Muddy Mortars


If there is one feature that defines the Cornish cottage, it has to be the inglenook fireplace.

Before stoves and ranges were in common use, cooking was traditionally done over an open fire and in Cornwall that fire would have been made in a cob or stone inglenook fireplace.

Inglenook fireplaces are typically quite grand; often two metres wide, a meter and a half high, and a metre deep. Two stone columns flank the hearth area, and a granite or timber lintel should span the front. They would originally have been mortared with clay or lime, but are now often hidden under layers of plaster.

They make for a fantastic and unique feature when exposed and traditionally restored and apart from their aesthetic attraction, there are strong benefits to the building to be had from uncovering and restoring them in a traditional manner with lime and other breathable materials.

Why Hidden Fireplaces are a Cause of Damp in Old Buildings

When we expose old inglenook fireplaces, they are almost always very damp and filled with rubble, old bird nests, and soot. In some cases we have removed two tonnes of this detritus before we have been able to begin rebuilding and restoring. This detritus is one of the reasons why a sealed fireplace is a high risk area for moisture build up.

Another reason is that as flues in granite cottages lie within the stone walls, there is little to prevent wind driven rain penetrating the stonework and passing into the flue and the fireplace void. If the chimney is leaking or has open pots, this also creates a point for moisture to enter the flue. Once moisture is in an unvented flue, it can condense and drip down to saturate the contents of the fireplace void. It then has no exit point except to the inside of the house, where it may cause the humidity in the living area to increase and promote the growth of mould, fungi, and other microorganisms damaging to health.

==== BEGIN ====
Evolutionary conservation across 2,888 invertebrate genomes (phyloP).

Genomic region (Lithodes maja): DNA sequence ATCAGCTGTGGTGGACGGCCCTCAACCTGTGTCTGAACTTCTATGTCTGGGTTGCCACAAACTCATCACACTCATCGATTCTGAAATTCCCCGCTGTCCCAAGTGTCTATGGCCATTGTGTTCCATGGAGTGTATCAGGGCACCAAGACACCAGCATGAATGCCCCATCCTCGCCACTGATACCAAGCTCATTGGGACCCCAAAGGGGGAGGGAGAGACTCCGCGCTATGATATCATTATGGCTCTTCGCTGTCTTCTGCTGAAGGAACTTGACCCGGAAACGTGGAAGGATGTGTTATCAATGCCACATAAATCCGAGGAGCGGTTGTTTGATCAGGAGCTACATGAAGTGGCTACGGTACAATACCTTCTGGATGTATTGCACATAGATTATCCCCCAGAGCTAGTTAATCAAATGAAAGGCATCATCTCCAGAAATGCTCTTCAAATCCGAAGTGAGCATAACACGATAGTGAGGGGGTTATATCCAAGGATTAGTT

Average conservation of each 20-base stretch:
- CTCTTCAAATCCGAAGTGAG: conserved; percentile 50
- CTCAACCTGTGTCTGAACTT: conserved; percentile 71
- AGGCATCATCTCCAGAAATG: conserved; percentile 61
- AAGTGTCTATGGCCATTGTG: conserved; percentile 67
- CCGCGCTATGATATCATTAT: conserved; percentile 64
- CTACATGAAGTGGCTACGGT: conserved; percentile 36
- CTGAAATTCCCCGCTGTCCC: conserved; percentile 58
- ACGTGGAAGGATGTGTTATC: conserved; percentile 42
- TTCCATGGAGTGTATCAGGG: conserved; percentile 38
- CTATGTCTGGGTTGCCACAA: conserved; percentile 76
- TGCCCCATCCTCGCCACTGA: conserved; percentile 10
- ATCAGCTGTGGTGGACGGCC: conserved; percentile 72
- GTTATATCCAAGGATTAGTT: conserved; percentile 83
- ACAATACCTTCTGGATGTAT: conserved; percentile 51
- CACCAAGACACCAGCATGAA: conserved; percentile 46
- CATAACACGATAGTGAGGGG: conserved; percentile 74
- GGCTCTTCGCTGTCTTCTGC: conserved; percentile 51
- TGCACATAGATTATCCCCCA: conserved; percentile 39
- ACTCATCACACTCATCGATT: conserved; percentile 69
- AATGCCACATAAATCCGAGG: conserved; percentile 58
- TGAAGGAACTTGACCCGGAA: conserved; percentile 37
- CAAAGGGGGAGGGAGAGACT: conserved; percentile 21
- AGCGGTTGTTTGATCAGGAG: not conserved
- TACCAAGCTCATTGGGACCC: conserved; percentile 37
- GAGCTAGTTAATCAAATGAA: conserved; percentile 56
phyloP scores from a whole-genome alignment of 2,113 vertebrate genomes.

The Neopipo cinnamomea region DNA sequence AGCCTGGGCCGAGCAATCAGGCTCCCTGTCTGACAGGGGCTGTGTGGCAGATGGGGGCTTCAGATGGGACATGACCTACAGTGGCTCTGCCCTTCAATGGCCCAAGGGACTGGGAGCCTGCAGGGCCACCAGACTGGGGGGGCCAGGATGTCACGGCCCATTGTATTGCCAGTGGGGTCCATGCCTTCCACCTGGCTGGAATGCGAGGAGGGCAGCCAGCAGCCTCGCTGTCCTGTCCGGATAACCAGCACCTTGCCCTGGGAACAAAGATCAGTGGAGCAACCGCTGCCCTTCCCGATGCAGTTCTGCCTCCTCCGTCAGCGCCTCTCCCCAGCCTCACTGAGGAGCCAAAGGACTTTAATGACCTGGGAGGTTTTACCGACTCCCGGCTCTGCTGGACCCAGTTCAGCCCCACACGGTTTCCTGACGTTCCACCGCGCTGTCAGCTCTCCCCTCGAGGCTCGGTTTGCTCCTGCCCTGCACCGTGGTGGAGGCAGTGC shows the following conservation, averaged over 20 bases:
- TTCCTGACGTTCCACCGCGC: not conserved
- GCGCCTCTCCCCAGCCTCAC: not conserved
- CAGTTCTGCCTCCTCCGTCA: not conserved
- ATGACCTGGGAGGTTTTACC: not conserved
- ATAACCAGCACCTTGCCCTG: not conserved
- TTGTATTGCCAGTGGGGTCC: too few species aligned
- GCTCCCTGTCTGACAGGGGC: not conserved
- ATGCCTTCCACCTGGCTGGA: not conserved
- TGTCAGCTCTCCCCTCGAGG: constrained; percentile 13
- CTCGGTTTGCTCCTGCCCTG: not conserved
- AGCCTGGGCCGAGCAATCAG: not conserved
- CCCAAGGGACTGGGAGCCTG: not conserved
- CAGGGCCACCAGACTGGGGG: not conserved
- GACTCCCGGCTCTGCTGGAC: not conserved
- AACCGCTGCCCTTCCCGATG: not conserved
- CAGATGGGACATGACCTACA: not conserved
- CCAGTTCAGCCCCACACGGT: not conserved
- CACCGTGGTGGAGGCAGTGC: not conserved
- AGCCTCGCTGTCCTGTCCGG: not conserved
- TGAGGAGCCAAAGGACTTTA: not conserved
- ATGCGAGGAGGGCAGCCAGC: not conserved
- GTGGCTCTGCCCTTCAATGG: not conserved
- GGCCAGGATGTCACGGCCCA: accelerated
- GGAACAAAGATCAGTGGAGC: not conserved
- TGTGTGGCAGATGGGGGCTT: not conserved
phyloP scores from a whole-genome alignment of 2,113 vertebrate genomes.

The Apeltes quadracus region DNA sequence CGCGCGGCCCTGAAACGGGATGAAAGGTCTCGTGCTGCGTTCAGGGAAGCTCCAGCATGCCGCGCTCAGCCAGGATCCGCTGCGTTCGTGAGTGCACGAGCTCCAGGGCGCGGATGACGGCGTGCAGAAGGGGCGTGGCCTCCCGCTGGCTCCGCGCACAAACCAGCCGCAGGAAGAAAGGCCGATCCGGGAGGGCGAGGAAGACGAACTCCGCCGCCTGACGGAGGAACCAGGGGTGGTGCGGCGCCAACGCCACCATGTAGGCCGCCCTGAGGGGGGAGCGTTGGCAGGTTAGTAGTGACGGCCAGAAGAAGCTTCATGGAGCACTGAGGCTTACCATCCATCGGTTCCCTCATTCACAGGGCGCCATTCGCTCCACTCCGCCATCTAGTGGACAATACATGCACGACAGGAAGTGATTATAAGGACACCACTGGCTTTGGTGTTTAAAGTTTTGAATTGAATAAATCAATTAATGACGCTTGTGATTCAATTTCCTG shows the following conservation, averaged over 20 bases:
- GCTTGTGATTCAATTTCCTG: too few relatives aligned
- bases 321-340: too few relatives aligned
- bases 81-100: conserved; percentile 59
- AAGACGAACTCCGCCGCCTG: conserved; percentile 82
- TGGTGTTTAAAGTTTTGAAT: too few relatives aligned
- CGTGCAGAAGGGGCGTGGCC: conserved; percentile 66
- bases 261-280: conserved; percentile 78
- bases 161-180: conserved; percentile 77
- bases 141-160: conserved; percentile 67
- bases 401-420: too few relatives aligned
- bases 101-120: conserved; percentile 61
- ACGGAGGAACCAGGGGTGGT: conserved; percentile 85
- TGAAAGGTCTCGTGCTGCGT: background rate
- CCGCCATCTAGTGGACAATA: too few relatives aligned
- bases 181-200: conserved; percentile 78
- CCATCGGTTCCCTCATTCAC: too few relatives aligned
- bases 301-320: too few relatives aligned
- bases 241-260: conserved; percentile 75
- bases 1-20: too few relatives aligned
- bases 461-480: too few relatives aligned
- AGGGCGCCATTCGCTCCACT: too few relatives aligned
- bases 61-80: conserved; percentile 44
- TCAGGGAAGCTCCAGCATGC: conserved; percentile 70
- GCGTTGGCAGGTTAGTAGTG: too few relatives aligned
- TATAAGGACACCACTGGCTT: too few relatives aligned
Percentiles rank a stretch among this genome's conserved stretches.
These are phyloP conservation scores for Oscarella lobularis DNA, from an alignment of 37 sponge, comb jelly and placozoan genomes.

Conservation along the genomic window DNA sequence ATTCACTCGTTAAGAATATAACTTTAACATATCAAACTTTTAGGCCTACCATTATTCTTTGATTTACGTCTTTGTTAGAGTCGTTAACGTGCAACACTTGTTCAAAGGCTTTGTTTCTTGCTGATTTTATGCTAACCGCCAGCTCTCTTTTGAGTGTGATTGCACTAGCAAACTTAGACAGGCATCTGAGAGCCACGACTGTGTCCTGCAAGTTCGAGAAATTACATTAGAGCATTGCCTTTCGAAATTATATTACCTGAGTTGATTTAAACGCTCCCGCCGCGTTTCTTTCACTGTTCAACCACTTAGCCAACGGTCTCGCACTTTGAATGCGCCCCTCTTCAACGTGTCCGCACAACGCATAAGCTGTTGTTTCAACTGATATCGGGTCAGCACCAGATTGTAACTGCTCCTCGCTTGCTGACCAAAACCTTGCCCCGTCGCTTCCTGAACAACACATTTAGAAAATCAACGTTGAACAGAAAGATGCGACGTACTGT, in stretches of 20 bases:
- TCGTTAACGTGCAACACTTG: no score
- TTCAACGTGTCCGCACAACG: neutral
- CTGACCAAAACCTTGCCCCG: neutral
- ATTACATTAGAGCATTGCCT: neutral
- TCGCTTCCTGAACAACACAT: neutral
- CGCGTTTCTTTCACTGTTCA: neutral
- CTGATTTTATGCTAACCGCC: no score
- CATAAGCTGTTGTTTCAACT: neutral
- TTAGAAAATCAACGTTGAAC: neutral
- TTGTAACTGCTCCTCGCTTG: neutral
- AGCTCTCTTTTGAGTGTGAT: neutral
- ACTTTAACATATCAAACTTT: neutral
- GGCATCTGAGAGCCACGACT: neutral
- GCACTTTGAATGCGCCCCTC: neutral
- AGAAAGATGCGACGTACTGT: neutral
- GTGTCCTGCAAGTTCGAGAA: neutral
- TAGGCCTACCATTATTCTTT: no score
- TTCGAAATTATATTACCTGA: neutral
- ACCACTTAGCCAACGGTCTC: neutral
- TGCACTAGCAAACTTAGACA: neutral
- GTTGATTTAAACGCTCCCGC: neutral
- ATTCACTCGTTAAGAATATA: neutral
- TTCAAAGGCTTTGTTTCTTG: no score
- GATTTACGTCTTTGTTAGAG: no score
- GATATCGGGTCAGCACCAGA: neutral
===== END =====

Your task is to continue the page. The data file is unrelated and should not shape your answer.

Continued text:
This effect is particularly pronounced when non breathable finishes have been used instead of the traditional clay and lime finishes.

Benefits of Traditionally Restoring Hidden Fireplaces with Breathable Materials

When an inglenook is restored in the traditional manner with breathable materials such as lime, it allows for the passage of air into the fireplace and through the flue. This prevents damp building up, and results in better and dryer living conditions for the occupants of the building.

Every inglenook is unique; they vary massively in size and construction, but they all open a window into history.

Typically, they have been filled in over generations as cooking and heating technology changed – first they would have been used as an open fireplace, then maybe round 1900 they would have been partially filled in to make a space for a Cornish range, then filled in a bit more to fit a small open fire, and finally sealed off completely.

When we come to them they are completely hidden – no more than an unexplained protuberance in the wall.

Once they have been restored to their original form and the stonework cleaned and re-pointed, some pleasure may be taken in observing that one is looking at a feature that has not been seen in a hundred years.

As experienced lime masons operating in West Cornwall, we at Muddy Mortars can help you with all aspects of your traditional restoration and assist you in transforming your cold damp cottage into a cosy warm home. Get in touch if you'd like advice or a building assessment.

To get a quote or to arrange a building assessment, call us on or 01736 741272.